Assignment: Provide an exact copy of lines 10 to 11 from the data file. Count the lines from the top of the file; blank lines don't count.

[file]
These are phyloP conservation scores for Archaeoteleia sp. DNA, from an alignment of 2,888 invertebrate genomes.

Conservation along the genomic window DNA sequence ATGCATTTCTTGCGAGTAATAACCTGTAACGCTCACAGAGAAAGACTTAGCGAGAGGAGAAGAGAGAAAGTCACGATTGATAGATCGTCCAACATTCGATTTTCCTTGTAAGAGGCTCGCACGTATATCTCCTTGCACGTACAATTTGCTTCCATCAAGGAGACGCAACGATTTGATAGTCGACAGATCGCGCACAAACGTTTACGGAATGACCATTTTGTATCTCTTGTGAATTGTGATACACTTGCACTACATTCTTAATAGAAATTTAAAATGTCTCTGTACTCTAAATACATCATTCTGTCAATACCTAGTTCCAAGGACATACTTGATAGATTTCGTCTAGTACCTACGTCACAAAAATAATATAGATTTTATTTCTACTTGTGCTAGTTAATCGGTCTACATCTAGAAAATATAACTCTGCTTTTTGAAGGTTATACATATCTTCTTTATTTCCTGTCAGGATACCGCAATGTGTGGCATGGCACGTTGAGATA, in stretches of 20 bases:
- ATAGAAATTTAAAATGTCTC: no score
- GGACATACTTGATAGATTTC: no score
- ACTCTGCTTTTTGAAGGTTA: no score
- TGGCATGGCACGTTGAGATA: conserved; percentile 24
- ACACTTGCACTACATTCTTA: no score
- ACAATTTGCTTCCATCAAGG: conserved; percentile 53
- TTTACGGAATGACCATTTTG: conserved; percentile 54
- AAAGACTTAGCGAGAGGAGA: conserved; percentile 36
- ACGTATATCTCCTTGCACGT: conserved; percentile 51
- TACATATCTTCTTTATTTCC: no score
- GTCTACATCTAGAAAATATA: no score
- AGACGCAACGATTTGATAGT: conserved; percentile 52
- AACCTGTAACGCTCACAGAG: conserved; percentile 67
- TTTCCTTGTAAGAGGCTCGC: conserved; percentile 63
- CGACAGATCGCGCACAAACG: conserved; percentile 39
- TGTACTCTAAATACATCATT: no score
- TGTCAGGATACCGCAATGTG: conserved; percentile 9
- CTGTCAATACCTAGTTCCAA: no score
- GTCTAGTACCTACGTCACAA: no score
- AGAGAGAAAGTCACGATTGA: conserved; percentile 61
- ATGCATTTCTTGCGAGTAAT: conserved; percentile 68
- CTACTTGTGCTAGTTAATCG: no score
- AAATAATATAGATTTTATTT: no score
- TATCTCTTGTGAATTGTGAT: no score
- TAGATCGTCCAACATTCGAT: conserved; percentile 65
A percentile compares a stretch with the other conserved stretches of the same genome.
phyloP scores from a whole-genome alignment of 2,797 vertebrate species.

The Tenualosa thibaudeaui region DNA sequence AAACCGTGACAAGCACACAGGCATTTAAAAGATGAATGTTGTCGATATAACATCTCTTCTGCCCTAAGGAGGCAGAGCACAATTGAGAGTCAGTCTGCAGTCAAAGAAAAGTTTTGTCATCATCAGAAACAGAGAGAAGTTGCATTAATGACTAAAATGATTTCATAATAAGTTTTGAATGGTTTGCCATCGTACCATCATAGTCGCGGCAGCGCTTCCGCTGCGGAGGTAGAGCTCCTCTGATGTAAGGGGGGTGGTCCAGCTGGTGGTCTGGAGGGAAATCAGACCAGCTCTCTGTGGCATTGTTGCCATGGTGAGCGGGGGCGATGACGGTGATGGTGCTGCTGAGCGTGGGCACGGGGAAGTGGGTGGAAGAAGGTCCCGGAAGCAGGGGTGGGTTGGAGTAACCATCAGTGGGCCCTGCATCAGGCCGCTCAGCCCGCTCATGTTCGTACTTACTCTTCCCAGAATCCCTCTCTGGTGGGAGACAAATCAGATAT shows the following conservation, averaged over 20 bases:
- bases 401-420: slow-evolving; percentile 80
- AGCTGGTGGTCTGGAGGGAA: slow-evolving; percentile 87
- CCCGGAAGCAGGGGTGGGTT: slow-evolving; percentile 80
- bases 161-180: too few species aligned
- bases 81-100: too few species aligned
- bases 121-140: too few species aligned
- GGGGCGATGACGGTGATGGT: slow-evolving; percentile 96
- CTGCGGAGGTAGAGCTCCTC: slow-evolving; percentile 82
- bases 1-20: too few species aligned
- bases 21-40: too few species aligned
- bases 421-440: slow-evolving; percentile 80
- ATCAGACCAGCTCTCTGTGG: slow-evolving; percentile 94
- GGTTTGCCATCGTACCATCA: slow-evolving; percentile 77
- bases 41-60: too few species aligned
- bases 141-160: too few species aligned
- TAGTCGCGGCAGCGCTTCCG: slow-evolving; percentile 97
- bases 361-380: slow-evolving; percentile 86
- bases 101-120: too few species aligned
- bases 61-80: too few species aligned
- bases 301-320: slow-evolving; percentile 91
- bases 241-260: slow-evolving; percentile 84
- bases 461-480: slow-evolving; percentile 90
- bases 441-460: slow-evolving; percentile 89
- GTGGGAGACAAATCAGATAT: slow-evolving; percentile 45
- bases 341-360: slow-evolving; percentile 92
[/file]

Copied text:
- AAAGACTTAGCGAGAGGAGA: conserved; percentile 36
- ACGTATATCTCCTTGCACGT: conserved; percentile 51